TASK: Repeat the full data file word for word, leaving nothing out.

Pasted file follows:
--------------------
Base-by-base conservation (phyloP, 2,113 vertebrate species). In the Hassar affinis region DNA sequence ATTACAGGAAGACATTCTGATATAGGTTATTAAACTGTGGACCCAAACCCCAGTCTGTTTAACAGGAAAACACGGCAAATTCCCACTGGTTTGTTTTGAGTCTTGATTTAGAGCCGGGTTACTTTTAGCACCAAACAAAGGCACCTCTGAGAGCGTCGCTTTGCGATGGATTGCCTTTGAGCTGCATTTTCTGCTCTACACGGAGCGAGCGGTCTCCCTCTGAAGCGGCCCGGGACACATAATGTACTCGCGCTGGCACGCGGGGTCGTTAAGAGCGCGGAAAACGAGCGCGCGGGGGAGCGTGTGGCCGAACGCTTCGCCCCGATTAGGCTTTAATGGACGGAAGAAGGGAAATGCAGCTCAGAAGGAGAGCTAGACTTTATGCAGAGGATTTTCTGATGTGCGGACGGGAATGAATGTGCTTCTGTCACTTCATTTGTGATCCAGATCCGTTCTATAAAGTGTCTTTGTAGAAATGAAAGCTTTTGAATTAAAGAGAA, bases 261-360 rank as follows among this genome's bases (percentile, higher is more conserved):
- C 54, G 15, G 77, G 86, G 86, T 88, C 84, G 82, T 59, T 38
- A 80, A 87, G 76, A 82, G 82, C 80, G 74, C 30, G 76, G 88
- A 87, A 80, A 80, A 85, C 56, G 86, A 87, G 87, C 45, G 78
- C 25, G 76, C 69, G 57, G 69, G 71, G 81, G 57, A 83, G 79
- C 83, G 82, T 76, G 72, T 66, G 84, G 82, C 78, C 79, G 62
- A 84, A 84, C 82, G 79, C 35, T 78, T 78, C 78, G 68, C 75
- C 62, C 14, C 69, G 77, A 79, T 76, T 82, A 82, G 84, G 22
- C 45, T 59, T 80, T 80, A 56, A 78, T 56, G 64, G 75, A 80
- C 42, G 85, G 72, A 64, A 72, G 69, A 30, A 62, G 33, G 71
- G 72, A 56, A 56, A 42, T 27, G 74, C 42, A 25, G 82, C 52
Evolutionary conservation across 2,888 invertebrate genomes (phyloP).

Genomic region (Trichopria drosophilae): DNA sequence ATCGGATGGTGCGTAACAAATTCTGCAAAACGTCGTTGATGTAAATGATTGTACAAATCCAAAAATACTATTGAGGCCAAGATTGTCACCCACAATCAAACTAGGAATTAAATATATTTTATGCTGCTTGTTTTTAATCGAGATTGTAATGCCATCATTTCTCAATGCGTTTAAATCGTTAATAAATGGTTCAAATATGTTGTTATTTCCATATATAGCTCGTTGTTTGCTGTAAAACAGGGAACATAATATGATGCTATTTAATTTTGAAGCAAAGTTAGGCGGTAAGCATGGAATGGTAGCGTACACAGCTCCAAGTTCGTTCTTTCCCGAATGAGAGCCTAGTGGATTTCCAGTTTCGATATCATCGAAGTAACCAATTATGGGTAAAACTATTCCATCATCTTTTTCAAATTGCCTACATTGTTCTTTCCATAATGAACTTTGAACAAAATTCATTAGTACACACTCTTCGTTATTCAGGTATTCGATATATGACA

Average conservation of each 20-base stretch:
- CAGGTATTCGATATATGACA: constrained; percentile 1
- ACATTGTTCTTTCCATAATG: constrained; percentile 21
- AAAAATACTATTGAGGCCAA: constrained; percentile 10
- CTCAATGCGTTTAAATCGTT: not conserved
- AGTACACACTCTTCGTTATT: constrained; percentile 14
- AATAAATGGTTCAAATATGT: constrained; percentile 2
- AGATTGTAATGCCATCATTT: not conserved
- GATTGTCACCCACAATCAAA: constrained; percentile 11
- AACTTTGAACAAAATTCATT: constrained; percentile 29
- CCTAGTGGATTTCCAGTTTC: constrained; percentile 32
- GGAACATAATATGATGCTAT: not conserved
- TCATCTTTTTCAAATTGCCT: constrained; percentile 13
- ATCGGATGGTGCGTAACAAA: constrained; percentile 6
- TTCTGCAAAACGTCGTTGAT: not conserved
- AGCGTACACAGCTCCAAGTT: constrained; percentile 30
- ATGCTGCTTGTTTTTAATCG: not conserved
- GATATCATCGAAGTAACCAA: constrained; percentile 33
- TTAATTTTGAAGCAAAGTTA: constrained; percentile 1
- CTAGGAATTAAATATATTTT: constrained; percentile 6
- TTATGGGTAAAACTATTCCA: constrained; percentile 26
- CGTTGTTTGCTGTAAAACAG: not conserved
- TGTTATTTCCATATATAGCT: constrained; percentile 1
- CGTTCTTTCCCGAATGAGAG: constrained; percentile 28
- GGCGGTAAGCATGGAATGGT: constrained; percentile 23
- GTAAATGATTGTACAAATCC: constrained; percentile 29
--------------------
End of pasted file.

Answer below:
Base-by-base conservation (phyloP, 2,113 vertebrate species). In the Hassar affinis region DNA sequence ATTACAGGAAGACATTCTGATATAGGTTATTAAACTGTGGACCCAAACCCCAGTCTGTTTAACAGGAAAACACGGCAAATTCCCACTGGTTTGTTTTGAGTCTTGATTTAGAGCCGGGTTACTTTTAGCACCAAACAAAGGCACCTCTGAGAGCGTCGCTTTGCGATGGATTGCCTTTGAGCTGCATTTTCTGCTCTACACGGAGCGAGCGGTCTCCCTCTGAAGCGGCCCGGGACACATAATGTACTCGCGCTGGCACGCGGGGTCGTTAAGAGCGCGGAAAACGAGCGCGCGGGGGAGCGTGTGGCCGAACGCTTCGCCCCGATTAGGCTTTAATGGACGGAAGAAGGGAAATGCAGCTCAGAAGGAGAGCTAGACTTTATGCAGAGGATTTTCTGATGTGCGGACGGGAATGAATGTGCTTCTGTCACTTCATTTGTGATCCAGATCCGTTCTATAAAGTGTCTTTGTAGAAATGAAAGCTTTTGAATTAAAGAGAA, bases 261-360 rank as follows among this genome's bases (percentile, higher is more conserved):
- C 54, G 15, G 77, G 86, G 86, T 88, C 84, G 82, T 59, T 38
- A 80, A 87, G 76, A 82, G 82, C 80, G 74, C 30, G 76, G 88
- A 87, A 80, A 80, A 85, C 56, G 86, A 87, G 87, C 45, G 78
- C 25, G 76, C 69, G 57, G 69, G 71, G 81, G 57, A 83, G 79
- C 83, G 82, T 76, G 72, T 66, G 84, G 82, C 78, C 79, G 62
- A 84, A 84, C 82, G 79, C 35, T 78, T 78, C 78, G 68, C 75
- C 62, C 14, C 69, G 77, A 79, T 76, T 82, A 82, G 84, G 22
- C 45, T 59, T 80, T 80, A 56, A 78, T 56, G 64, G 75, A 80
- C 42, G 85, G 72, A 64, A 72, G 69, A 30, A 62, G 33, G 71
- G 72, A 56, A 56, A 42, T 27, G 74, C 42, A 25, G 82, C 52
Evolutionary conservation across 2,888 invertebrate genomes (phyloP).

Genomic region (Trichopria drosophilae): DNA sequence ATCGGATGGTGCGTAACAAATTCTGCAAAACGTCGTTGATGTAAATGATTGTACAAATCCAAAAATACTATTGAGGCCAAGATTGTCACCCACAATCAAACTAGGAATTAAATATATTTTATGCTGCTTGTTTTTAATCGAGATTGTAATGCCATCATTTCTCAATGCGTTTAAATCGTTAATAAATGGTTCAAATATGTTGTTATTTCCATATATAGCTCGTTGTTTGCTGTAAAACAGGGAACATAATATGATGCTATTTAATTTTGAAGCAAAGTTAGGCGGTAAGCATGGAATGGTAGCGTACACAGCTCCAAGTTCGTTCTTTCCCGAATGAGAGCCTAGTGGATTTCCAGTTTCGATATCATCGAAGTAACCAATTATGGGTAAAACTATTCCATCATCTTTTTCAAATTGCCTACATTGTTCTTTCCATAATGAACTTTGAACAAAATTCATTAGTACACACTCTTCGTTATTCAGGTATTCGATATATGACA

Average conservation of each 20-base stretch:
- CAGGTATTCGATATATGACA: constrained; percentile 1
- ACATTGTTCTTTCCATAATG: constrained; percentile 21
- AAAAATACTATTGAGGCCAA: constrained; percentile 10
- CTCAATGCGTTTAAATCGTT: not conserved
- AGTACACACTCTTCGTTATT: constrained; percentile 14
- AATAAATGGTTCAAATATGT: constrained; percentile 2
- AGATTGTAATGCCATCATTT: not conserved
- GATTGTCACCCACAATCAAA: constrained; percentile 11
- AACTTTGAACAAAATTCATT: constrained; percentile 29
- CCTAGTGGATTTCCAGTTTC: constrained; percentile 32
- GGAACATAATATGATGCTAT: not conserved
- TCATCTTTTTCAAATTGCCT: constrained; percentile 13
- ATCGGATGGTGCGTAACAAA: constrained; percentile 6
- TTCTGCAAAACGTCGTTGAT: not conserved
- AGCGTACACAGCTCCAAGTT: constrained; percentile 30
- ATGCTGCTTGTTTTTAATCG: not conserved
- GATATCATCGAAGTAACCAA: constrained; percentile 33
- TTAATTTTGAAGCAAAGTTA: constrained; percentile 1
- CTAGGAATTAAATATATTTT: constrained; percentile 6
- TTATGGGTAAAACTATTCCA: constrained; percentile 26
- CGTTGTTTGCTGTAAAACAG: not conserved
- TGTTATTTCCATATATAGCT: constrained; percentile 1
- CGTTCTTTCCCGAATGAGAG: constrained; percentile 28
- GGCGGTAAGCATGGAATGGT: constrained; percentile 23
- GTAAATGATTGTACAAATCC: constrained; percentile 29